After the names/countries of all the pilgrims that had officially completed the journey had been read out (ours not included as we hadn’t yet received our Compostela (certificate of completion) and holy communion, with great anticipation the service was finished with the swinging of the incense! I think for the two us us, this was the pinnacle of our Camino. We had been inspired by doing the Camino by the movie “The Way” in which, the swinging of the incense was a very touching and moving scene. So having just completed close to 800km in the footsteps of many, many other pilgrims over the centuries and witnessing the full ritual of the swinging incense we felt our emotions sweep through us as the magnitude of what we had just undertaken started to sink in, but more amazing has been the fulfilment of our dreams and that our expectations have been far exceeded. We have felt truly blessed.
Whilst on this reflective note, we cannot even begin to tell you that a big part of our positive experiences have been influenced by you, our family and friends. The genuine interest, the support and encouragement has been a special part of our trip. Whilst you may all look forward to our next blog instalment, we equally have jumped out of bed in anticipation for your emails and blog comments! We really do appreciate them all and it has kept us in touch, encouraged and humoured.
We had sort of broken all the rules of the Pilgrims rituals one should follow when arriving! But we do intend following them where possible, just not in their proper order! So after attending our first pilgrims mass we headed straight off to collect our Compostela to prove to all that we did actually complete the Camino in accordance with the Church’s requirements. There was a reasonable queue, but a lot of excitement was in the air and we got a buzz from receiving them. Our names written in Latin (Stephanum and Goeneveram).
It was time now to have a wander through the streets and check in properly to our Hotel we had booked many months ago. We hadn’t given it too much attention when booking, other than to be near the Cathedral in the old town quarter. The Parador was out of the question so we booked the San Francisco Hotel Monumento, which is a recently refurbished monastery. Well we think Saint James might have played a part in it, but we nearly fell over when we entered our suite! Awesome! We won’t post any photos of us enjoying the spa bath in fear of any forthcoming comments from the peanut gallery, other than to say we felt like complete pilgrim frauds enjoying the luxury of a spa, whereas pilgrims of the Middle Ages had only the fountain out the front of the Cathedral to bathe in before finding a place to sleep on the upper level of the Cathedral on the cold hard solid granite floor!
Apologies for the delays in getting this post done, but there has been so much to see and experience that we just don’t have enough hours (after factoring a couple spent in the spa!)
Date: Fri 7th June
Distance: 20 km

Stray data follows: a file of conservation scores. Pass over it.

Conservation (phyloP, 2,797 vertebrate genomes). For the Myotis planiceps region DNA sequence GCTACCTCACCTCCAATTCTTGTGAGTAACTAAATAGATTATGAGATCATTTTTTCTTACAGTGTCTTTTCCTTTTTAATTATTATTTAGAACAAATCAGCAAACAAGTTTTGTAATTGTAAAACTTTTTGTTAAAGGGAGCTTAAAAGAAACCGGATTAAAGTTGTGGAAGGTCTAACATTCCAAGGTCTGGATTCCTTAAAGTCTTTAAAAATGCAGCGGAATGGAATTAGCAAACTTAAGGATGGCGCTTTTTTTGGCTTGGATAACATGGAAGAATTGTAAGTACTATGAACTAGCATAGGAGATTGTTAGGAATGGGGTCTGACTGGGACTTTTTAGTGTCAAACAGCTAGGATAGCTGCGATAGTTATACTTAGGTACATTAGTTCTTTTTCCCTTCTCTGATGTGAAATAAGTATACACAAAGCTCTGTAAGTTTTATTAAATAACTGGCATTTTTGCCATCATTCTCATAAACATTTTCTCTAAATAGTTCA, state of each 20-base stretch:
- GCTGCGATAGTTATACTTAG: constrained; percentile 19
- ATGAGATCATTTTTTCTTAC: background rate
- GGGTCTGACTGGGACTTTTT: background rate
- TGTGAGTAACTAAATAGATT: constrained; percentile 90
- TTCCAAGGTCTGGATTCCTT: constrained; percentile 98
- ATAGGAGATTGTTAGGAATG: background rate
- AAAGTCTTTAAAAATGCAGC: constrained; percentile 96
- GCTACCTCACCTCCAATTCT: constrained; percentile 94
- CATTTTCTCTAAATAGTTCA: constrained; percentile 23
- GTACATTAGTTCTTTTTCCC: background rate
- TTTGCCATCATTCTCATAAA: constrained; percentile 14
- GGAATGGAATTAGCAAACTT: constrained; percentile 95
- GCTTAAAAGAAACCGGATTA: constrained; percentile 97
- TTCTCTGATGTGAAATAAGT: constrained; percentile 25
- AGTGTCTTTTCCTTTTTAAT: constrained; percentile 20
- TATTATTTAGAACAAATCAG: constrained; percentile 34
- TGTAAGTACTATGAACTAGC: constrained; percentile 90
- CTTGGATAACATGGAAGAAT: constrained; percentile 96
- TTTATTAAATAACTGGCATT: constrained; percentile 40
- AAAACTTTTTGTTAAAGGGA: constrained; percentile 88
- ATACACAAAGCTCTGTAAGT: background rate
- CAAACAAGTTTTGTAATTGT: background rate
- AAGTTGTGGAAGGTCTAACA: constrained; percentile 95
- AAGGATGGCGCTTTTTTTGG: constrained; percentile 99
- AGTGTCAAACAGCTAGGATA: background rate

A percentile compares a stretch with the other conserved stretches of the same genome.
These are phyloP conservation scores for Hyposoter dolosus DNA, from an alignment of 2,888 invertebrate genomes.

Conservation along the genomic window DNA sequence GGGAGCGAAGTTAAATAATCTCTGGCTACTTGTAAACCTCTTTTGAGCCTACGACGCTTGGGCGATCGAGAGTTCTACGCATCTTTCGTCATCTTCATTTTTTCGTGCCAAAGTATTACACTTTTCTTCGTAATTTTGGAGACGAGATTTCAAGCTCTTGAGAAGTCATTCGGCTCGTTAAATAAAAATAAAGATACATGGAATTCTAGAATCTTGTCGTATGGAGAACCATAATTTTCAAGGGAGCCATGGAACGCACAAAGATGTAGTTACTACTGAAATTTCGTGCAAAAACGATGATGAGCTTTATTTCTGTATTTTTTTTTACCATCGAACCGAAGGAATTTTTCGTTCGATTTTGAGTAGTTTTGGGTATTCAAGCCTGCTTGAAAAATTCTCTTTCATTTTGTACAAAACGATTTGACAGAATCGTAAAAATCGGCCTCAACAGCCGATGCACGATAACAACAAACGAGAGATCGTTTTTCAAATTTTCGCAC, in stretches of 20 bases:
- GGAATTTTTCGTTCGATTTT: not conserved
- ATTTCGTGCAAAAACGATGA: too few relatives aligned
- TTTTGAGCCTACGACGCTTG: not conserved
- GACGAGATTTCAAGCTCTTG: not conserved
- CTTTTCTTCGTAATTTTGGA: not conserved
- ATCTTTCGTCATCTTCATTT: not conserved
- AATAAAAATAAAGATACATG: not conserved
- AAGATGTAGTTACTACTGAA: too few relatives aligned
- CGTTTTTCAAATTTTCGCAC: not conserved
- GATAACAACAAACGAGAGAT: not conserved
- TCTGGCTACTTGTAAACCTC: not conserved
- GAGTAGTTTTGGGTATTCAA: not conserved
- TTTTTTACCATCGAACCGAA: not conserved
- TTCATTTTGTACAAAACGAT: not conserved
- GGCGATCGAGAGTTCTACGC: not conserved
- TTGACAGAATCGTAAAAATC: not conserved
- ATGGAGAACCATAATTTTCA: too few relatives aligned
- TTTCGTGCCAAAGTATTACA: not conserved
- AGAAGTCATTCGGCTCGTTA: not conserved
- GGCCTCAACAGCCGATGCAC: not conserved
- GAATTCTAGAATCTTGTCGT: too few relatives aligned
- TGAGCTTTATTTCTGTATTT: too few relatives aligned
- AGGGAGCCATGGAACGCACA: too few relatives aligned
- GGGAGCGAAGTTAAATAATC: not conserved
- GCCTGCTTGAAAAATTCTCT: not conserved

Left: Arzúa 9:00am
Arrived: A Rúa 2:00pm
Santiago de Composela: 20 km
Highlight: Spanish Donuts
We were in no hurry this morning as we left Arzua as we only had a leisurely 20km to cover for the day. We decided to have breakfast a little further into the town rather than at our accommodation which was just short of the town. of Arzua, Whilst we couldn’t complain about the quality of food, we weren’t given the friendly hospitality that we have become so accustomed to here in Spain, so no Sello (stamp) from her cafe!! (She was definitely not a morning person!)
The Galician trails did not disappoint with every twist and turn offering up a perfect photographic opportunity, who knows what tomorrow’s trail might bring, so better take that scene to add to all the others of a similar nature! The trail soon turned to those more familiar in Australia with forests of gumtrees. We could have been taking a stroll in the Dandenongs rather than here in Spain. We were looking out for the picnic table and BBQ – a sausage in bread would gave topped off the scene together with a kookaburra! A surreal experience, but homely and pleasant.
We started the day off in long pants, but the day warmed up enough for us to lose the zip-offs during our morning coffee and donut break (no chocolate croissants available!). We won’t tell you that this break came only an hour after our breakfast stop!
On passing the 20km mark to Santiago de Compostela, it’s hard to imagine that such a significant city is literally around the corner!
Whilst as always we enjoyed the day’s walk and the Galician countryside our attention is now shifting to focus on our last day on the Camino. As they say, it is not about the destination but the journey and we have, without hesitation or doubt enjoyed every part of our journey together that began 12 months ago!
So tomorrow is a new day, the finalé as we enter Santiago de Compostela. We try not to have any expectations other than we know we will be sharing this day with many other Pilgrims all on their own special journey.
Will we be able to make an early start to the day so we can attend the Pilgrims mass at midday?
Here’s to Mañana!